It is necessary to support the vibrator so that the vibrator does not directly contact with the substrate for preventing the adverse effects on the vibration. In a preferred embodiment, the distance between the vibrator and substrate is not smaller than 0.1 mm and more preferably is not smaller than 0.2 mm.

The vibrator may be made distant from the mounting face of the substrate by means of a method not particularly limited. For example in FIGS. 1 to 4, the end part of each bonding wire is bent so that the joining ends 9 c and 10 c of the wires 9 and 10 are distant from the mounting face 11 a. Alternatively, the thickness of the contact pad on the mounting face of the substrate may be made larger so that the vibrator is made distant from the mounting face.

FIG. 5 is a broken perspective view showing a supporting system according to this embodiment. Many of the components shown in FIG. 5 are the same as those already shown in FIG. 1, and the explanation may be omitted. In FIG. 5, the bonding wires 19 and 20 are not bent and substantially planar shaped. If the bonding wires 19 and 20 are mounted on the contacts 12A and 12B (see FIG. 1) and the vibrator 1 is mounted on the end parts 19 c and 20 c of the wires, the distance between the vibrator 1 and mounting face 11 a may be considerably reduced. The vibrator might be into contact with the substrate when a vibration is excited in the vibrator. The thickness of each of the contacts pads 17A and 17B on the mounting face 11 a may be increased and the end parts 19 a and 20 a of the bonding wires are mounted on the contact pads 17A and 17B, respectively. It is thus possible to sufficiently increase the distance between the vibrator 1 and mounting face 11 a. Wire portions 19 b and 20 b represent main parts of the wires.

The thickness of the contact pad on the mounting face 11 a may preferably be not smaller than 0.1 mm and more preferably be not smaller than 0.2 mm, for preventing the adverse effects of the mounting face 11 a on the vibration of the vibrator 1.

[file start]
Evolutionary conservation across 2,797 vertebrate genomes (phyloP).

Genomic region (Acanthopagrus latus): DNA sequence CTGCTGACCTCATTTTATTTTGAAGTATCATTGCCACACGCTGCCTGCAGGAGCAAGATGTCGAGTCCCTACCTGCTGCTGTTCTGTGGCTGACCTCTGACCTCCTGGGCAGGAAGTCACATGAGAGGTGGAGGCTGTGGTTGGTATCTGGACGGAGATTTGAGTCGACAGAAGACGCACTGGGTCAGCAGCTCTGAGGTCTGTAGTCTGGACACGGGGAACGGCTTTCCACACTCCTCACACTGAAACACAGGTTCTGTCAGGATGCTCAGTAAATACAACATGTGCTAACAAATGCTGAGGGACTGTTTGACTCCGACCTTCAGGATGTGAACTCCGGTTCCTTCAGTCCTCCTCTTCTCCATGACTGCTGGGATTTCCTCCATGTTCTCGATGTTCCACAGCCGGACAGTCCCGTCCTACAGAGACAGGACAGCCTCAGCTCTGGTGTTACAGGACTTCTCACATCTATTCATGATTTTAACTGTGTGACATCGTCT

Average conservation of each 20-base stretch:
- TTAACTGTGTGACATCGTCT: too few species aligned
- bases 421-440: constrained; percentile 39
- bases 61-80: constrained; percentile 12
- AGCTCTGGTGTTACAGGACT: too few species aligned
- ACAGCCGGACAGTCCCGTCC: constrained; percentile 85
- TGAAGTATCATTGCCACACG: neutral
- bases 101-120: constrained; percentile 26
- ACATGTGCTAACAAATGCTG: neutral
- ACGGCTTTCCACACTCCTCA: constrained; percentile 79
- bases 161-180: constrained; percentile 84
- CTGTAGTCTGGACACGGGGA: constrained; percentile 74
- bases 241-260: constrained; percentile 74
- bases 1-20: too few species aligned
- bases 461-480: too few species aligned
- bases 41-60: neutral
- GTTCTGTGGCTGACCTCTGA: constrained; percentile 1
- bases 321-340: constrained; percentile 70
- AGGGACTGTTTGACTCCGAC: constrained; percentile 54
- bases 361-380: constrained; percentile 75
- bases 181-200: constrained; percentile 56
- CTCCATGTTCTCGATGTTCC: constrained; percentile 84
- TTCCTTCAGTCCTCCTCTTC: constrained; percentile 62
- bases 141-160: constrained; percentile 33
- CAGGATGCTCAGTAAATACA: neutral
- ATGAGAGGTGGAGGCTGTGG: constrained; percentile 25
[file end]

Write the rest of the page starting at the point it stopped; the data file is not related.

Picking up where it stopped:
The bonding wire is made of a conductive material not particularly limited, and may preferably be flexible or deformable. On this viewpoint, the material may be copper with gold plating, nickel with gold plating, nickel or aluminum.

The width and thickness of the bonding wire are not particularly limited, and may preferably be not smaller than 25 μm and 10 μm, respectively, and more preferably be be not smaller than 50 μm and 20 μm, respectively, for stably supporting the vibrator for a long period of time. The width and thickness of the bonding wire may preferably be not larger than 200 μm and 80 μm, respectively, and more preferably be not larger than 100 μm m and 40 μm, respectively, for miniaturize the whole supporting structure.

The upper face of the vibrator may be supported by means of the bonding wire. In this case, for example as shown in FIG. 9, the vibrator is suspended from the end parts of the bonding wires. Such a structure is preferred for reducing the thickness of the whole supporting structure.

Alternatively, for example as shown in FIG. 4, the lower face of the vibrator may be supported with the bonding wires. Such a structure is preferred for supporting the vibrator for a long period of time with stability.

The kind of the substrate is not particularly limited and may preferably be a substrate for a package.

In a preferred embodiment, the vibrator has a bending vibration piece and a fixing portion fixing the piece. The fixing portion is connected with the bonding wire. It is thus possible to minimize the effects of the supporting structure on the bonding vibration of the piece and to reduce the deviation of vibration among vibrators due to the effects of the supporting structure.